The audience will learn ways their industry partners are handling short term meetings and be able to take some of these ideas back to their own team to implement. In most cases, we all face the same challenges – especially in a seller’s market.   From a sourcing perspective, we all run into similar obstacles… limited availability, competitive rates and less flexibility.

Go the Distance is a constant theme for Sourcing. Buyers continue to strive to find clients the best possible options for their meetings to assist in achieving their meeting goals. We continuously work with our hotel partners to find the best possible fit and pricing. Understanding the dynamics from all angles and how to best collaborate together is where we all can “Go the Distance.”

Posted in: Company News, Conferences & Tradeshows, Data Analytics, Business Intelligence & Consulting, Event Marketing & Communications, Event Technology & Mobility Solutions, Incentive Travel Programs, Pharmaceutical, Medical and HCP Compliance, Program Management & Event Design, Sourcing, Negotiating & Contracting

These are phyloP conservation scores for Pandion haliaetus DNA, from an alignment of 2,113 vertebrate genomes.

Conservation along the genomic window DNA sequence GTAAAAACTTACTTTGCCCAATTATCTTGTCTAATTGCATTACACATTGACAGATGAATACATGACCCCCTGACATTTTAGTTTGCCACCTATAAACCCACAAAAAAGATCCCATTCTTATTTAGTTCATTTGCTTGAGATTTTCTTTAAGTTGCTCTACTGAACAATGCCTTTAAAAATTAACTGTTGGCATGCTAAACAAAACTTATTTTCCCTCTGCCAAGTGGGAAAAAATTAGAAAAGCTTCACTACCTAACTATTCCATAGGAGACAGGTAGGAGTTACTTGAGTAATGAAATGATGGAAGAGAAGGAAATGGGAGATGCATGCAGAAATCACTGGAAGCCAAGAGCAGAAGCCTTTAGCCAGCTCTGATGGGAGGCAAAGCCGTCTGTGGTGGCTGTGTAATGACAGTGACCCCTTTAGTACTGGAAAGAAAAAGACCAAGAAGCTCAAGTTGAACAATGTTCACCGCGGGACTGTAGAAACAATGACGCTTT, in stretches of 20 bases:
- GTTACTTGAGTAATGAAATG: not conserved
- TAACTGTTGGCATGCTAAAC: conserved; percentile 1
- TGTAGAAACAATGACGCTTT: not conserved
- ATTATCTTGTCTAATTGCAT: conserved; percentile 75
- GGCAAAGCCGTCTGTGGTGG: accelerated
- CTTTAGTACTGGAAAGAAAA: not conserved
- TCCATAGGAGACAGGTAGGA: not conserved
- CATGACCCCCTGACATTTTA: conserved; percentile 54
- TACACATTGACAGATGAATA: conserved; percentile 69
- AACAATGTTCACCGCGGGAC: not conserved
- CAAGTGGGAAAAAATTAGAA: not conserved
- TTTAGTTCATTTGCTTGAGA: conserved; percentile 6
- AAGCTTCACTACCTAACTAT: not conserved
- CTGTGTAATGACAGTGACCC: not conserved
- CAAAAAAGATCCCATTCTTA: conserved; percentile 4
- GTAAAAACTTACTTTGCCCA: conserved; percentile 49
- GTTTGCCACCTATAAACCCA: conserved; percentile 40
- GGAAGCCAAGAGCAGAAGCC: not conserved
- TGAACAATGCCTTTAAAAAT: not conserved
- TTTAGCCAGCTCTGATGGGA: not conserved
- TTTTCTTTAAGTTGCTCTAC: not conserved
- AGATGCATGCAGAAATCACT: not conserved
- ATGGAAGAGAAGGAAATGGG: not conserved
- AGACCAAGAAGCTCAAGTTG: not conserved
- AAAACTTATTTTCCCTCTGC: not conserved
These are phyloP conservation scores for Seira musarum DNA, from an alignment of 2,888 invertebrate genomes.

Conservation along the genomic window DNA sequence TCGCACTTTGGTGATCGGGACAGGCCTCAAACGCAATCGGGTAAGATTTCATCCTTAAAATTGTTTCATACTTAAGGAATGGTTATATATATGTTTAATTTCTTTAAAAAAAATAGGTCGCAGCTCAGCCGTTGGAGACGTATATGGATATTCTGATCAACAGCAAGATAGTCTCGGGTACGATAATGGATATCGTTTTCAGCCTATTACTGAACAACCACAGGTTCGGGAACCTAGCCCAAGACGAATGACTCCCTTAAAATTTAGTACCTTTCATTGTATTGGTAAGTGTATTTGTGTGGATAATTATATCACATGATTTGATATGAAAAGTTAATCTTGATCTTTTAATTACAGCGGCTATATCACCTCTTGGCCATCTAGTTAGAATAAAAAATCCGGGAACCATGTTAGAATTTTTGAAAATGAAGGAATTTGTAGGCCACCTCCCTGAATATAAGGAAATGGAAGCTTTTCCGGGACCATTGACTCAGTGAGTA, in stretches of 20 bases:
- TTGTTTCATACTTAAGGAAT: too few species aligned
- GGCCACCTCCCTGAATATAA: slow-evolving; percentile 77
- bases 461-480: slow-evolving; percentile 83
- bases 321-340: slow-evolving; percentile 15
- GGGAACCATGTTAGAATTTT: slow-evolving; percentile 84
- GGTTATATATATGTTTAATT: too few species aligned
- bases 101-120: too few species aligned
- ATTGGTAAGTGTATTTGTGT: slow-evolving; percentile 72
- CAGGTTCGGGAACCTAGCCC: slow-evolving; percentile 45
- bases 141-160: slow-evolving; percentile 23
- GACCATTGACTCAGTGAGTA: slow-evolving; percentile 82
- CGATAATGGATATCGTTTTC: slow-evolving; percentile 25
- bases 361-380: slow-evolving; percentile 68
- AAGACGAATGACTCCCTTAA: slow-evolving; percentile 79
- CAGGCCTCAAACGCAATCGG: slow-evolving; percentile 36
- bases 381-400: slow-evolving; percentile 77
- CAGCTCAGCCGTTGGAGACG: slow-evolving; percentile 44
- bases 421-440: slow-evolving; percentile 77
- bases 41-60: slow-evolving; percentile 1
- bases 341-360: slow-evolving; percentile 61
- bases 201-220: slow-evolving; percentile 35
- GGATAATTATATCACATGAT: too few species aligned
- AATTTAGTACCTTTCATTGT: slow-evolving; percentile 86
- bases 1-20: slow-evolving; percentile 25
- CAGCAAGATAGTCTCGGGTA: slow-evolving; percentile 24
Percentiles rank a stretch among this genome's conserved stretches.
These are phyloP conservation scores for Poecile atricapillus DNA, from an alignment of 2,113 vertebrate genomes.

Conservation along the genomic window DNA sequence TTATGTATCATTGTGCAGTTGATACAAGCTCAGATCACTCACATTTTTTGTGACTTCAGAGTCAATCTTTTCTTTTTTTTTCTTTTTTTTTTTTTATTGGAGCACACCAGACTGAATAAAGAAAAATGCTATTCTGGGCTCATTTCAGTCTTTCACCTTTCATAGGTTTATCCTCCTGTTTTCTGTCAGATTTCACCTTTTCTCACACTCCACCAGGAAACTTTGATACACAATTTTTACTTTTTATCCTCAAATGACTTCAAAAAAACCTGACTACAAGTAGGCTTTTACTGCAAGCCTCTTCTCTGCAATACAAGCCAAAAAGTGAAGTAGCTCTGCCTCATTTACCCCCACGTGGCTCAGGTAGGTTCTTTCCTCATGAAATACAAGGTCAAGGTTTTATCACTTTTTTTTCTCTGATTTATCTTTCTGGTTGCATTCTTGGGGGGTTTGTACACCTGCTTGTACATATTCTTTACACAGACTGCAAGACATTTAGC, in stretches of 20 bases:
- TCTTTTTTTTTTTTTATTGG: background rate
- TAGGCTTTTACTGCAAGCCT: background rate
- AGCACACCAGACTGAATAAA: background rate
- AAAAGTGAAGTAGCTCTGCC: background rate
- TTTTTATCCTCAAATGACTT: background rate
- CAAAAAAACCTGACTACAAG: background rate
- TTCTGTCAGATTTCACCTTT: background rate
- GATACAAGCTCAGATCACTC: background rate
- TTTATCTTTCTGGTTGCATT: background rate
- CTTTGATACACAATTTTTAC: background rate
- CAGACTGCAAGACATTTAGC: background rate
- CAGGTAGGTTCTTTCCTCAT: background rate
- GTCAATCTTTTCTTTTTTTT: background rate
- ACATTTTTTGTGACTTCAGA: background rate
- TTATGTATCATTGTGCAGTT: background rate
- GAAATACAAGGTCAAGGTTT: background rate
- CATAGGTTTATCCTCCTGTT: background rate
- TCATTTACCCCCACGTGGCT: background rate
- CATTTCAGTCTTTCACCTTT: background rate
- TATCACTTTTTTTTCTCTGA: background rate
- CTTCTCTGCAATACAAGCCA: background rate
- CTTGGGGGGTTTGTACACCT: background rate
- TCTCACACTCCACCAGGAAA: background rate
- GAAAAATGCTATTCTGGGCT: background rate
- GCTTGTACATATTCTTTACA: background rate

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Comprehensive Security Training Goes the Distance

Global Security Training and Situational Awareness

Written by Anne Zambrano | Manager, Communications and Creative Services

When it comes to successful event management, every planner knows that the safety of the participants and event management team is the highest priority. The industry has made significant strides in emergency preparedness in the last 15 years. Risk management and proper preparation in understanding the risks and having a complete communication and response plan is paramount. At M&IW, we take this topic very seriously for the safety of our employees, clients and attendees. Our risk management procedures, process and resources are second-to-none and based off the best practices in events industry as well as group travel security services. What’s more, we are excited to welcome the top experts in this field to help us Go the Distance during M&IW’s Campus Week and Client Summit. As a highlight to the content that will be presented during the event, Clay Hendon, VP of Global Security for Groundwork, graciously shared some insight into his topic that he is extremely passionate about.